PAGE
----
11. Everyone who voted got it correct. The untailored version of FAR 52.212-1 incorporates the firm bid rule (FAR 14.304(e)) in (f)(5): FAR 52.215-1 incorporates the rule about withdrawal of proposals (FAR 15.208(e)) in (c)(3)(v): FAR 52.212-1 was written to accommodate both invitations for bids and requests for proposals. However, the firm bid rule doesn't apply to contracting by negotiation. Fortunately, you can tailor FAR 52.212-1 to remove the firm bid rule if you are using the provision in an RFP.
  12. I found the following IG report. EPA’s Initial Implementation of CARES Act Section 3610
  13. The contractor seeking an extended delivery/performance date asked for substantiation of the Government's consideration amount request, and the Government said no. Now, the contractor has a choice (1) ask again, (2) agree, (3) negotiate, or (4) disagree. Similarly, if the contractor proposes a consideration amount, it is not required to substantiate that amount or prove it to the Government. There is no requirement for equivalency or approximation to anything else.
  14. kb, in regard to your question concerning government oversight of this type work, here is what FAR 52.246-2 says concerning supply contracts which this appears to be The Government has the right to inspect and test all supplies called for by the contract, to the extent practicable, at all places and times, including the period of manufacture, and in any event before acceptance. The Government shall perform inspections and tests in a manner that will not unduly delay the work. The Government assumes no contractual obligation to perform any inspection and test for the benefit of the Contractor unless specifically set forth elsewhere in this contract.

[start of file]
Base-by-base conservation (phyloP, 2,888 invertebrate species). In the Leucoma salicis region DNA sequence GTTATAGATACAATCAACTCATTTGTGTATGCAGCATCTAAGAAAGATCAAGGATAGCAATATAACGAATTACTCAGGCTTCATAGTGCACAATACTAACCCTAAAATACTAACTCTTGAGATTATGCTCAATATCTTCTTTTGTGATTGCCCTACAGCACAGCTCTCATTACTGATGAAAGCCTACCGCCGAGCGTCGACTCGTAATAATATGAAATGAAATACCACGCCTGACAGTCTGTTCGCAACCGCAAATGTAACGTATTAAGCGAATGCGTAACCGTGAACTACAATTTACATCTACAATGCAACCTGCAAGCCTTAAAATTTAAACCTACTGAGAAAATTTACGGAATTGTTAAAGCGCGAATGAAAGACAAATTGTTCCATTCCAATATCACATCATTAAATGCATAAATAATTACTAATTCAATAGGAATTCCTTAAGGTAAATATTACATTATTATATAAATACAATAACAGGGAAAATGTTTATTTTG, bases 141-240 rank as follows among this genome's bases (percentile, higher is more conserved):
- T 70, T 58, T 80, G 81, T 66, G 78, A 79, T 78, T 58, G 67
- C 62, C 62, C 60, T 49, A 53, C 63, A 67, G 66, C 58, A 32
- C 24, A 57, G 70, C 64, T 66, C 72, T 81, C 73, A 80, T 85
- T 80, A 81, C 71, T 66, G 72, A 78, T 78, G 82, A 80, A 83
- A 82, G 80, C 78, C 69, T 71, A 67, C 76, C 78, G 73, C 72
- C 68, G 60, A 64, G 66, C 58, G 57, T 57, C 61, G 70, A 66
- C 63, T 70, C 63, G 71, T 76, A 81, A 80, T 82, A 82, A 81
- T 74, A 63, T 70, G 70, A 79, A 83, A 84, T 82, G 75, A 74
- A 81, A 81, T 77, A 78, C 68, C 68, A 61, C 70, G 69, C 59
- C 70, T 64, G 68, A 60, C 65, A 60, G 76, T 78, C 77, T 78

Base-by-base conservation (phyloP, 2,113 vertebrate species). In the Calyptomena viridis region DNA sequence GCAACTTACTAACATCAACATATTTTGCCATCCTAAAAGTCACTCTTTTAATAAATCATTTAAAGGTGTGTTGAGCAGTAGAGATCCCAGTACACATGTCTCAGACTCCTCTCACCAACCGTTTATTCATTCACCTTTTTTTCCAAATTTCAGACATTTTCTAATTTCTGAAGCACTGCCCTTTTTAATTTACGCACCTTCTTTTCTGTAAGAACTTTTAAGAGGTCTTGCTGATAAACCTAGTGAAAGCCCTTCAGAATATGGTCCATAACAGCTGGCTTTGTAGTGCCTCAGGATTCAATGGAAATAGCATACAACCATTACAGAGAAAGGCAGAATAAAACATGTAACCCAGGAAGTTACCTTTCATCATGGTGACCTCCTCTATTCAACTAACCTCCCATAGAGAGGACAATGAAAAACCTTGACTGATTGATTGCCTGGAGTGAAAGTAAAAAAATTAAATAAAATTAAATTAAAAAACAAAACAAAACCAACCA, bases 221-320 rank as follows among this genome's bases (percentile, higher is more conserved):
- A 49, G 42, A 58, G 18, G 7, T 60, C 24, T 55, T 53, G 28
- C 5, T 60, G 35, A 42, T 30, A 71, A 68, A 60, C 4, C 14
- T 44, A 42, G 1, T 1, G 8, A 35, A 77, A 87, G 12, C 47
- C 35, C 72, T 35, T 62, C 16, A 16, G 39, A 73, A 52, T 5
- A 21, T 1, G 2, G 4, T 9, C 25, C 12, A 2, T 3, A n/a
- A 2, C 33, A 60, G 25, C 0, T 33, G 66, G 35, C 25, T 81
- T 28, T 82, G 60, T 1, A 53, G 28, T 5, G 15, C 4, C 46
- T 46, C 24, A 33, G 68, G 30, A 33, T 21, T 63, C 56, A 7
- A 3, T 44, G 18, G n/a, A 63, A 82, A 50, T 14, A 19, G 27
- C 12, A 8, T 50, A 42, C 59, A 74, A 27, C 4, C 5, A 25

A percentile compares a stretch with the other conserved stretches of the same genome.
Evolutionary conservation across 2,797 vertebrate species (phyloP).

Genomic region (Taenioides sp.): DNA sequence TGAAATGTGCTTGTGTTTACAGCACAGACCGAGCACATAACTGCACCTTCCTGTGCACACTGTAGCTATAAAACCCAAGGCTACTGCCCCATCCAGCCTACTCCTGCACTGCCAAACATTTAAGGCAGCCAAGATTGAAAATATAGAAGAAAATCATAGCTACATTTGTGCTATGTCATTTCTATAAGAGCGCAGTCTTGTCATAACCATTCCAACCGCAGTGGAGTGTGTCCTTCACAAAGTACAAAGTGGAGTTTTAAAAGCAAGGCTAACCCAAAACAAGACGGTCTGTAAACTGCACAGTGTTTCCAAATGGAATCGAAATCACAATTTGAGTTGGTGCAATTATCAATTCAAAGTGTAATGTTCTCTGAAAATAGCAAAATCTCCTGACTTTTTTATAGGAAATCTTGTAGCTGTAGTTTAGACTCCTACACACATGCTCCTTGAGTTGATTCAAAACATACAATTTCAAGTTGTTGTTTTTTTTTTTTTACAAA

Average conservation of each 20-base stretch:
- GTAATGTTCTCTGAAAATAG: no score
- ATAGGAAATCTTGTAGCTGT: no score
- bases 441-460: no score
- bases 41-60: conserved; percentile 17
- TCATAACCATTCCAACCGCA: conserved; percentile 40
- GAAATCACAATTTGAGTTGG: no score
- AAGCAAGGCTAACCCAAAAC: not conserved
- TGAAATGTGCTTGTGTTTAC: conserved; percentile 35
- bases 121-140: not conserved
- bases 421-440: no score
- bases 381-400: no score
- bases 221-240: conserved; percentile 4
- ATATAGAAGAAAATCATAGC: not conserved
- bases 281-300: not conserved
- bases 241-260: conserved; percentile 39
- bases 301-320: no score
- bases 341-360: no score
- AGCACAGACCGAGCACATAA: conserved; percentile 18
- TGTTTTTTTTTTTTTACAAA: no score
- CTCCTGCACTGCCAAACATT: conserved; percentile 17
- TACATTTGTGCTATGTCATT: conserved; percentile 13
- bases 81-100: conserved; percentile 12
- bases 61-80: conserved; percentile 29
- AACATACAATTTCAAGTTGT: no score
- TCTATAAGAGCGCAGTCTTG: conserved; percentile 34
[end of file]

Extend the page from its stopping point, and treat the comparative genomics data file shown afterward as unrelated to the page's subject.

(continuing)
15. I guess common law legal procedures. The only clauses applicable in the contract are "Termination for Default," however, this is not a realistic option for the Government; and "Changes," with the change being a change in delivery schedule, but it is as a result of delays. The effort does include commercial items of a type, but is not under FAR Part 12...not sure the sorted background on this, as I came in after award. I have requested clarification and adequate/additional information supporting the value/cost of the delay stated by the Government and was told that we are not privy to that information. If we are disputing the amount they consider as "Value" for this delay, then we can formally issue a claim for disputes and they will provide adequate information to back up their "value" to the appropriate reviewer as required, but the formulas and processes they used to arrive at this value cannot be released for Contractor Review.